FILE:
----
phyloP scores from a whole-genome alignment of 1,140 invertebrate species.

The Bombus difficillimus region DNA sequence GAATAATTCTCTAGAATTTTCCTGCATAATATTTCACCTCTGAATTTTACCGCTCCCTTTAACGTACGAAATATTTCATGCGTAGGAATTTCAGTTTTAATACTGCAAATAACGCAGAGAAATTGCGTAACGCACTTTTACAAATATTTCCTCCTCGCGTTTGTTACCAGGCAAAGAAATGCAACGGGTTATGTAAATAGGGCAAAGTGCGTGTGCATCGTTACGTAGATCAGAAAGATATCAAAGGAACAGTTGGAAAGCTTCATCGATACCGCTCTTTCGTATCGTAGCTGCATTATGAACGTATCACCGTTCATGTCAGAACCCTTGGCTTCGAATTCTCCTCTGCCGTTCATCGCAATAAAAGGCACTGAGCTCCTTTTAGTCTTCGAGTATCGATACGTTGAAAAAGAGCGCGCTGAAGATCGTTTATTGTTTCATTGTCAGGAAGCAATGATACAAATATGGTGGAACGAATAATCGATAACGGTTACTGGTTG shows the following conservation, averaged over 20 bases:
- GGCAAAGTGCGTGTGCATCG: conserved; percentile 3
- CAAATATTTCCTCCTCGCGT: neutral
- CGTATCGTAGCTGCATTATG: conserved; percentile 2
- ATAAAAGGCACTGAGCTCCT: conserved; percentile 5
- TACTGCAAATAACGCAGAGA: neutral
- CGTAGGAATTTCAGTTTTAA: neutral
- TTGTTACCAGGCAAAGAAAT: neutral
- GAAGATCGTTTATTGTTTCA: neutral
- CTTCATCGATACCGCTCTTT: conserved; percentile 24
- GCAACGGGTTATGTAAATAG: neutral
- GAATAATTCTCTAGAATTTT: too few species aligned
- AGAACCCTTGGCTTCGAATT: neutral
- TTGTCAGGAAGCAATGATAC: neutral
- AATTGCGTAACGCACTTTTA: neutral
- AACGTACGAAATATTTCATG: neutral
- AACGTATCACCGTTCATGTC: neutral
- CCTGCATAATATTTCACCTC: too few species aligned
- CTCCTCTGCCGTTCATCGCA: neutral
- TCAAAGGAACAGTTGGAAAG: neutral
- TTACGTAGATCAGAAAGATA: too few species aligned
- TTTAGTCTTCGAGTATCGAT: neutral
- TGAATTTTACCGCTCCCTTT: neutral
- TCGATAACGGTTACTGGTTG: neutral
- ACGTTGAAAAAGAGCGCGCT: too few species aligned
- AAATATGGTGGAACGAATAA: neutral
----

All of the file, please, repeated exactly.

phyloP scores from a whole-genome alignment of 1,140 invertebrate species.

The Bombus difficillimus region DNA sequence GAATAATTCTCTAGAATTTTCCTGCATAATATTTCACCTCTGAATTTTACCGCTCCCTTTAACGTACGAAATATTTCATGCGTAGGAATTTCAGTTTTAATACTGCAAATAACGCAGAGAAATTGCGTAACGCACTTTTACAAATATTTCCTCCTCGCGTTTGTTACCAGGCAAAGAAATGCAACGGGTTATGTAAATAGGGCAAAGTGCGTGTGCATCGTTACGTAGATCAGAAAGATATCAAAGGAACAGTTGGAAAGCTTCATCGATACCGCTCTTTCGTATCGTAGCTGCATTATGAACGTATCACCGTTCATGTCAGAACCCTTGGCTTCGAATTCTCCTCTGCCGTTCATCGCAATAAAAGGCACTGAGCTCCTTTTAGTCTTCGAGTATCGATACGTTGAAAAAGAGCGCGCTGAAGATCGTTTATTGTTTCATTGTCAGGAAGCAATGATACAAATATGGTGGAACGAATAATCGATAACGGTTACTGGTTG shows the following conservation, averaged over 20 bases:
- GGCAAAGTGCGTGTGCATCG: conserved; percentile 3
- CAAATATTTCCTCCTCGCGT: neutral
- CGTATCGTAGCTGCATTATG: conserved; percentile 2
- ATAAAAGGCACTGAGCTCCT: conserved; percentile 5
- TACTGCAAATAACGCAGAGA: neutral
- CGTAGGAATTTCAGTTTTAA: neutral
- TTGTTACCAGGCAAAGAAAT: neutral
- GAAGATCGTTTATTGTTTCA: neutral
- CTTCATCGATACCGCTCTTT: conserved; percentile 24
- GCAACGGGTTATGTAAATAG: neutral
- GAATAATTCTCTAGAATTTT: too few species aligned
- AGAACCCTTGGCTTCGAATT: neutral
- TTGTCAGGAAGCAATGATAC: neutral
- AATTGCGTAACGCACTTTTA: neutral
- AACGTACGAAATATTTCATG: neutral
- AACGTATCACCGTTCATGTC: neutral
- CCTGCATAATATTTCACCTC: too few species aligned
- CTCCTCTGCCGTTCATCGCA: neutral
- TCAAAGGAACAGTTGGAAAG: neutral
- TTACGTAGATCAGAAAGATA: too few species aligned
- TTTAGTCTTCGAGTATCGAT: neutral
- TGAATTTTACCGCTCCCTTT: neutral
- TCGATAACGGTTACTGGTTG: neutral
- ACGTTGAAAAAGAGCGCGCT: too few species aligned
- AAATATGGTGGAACGAATAA: neutral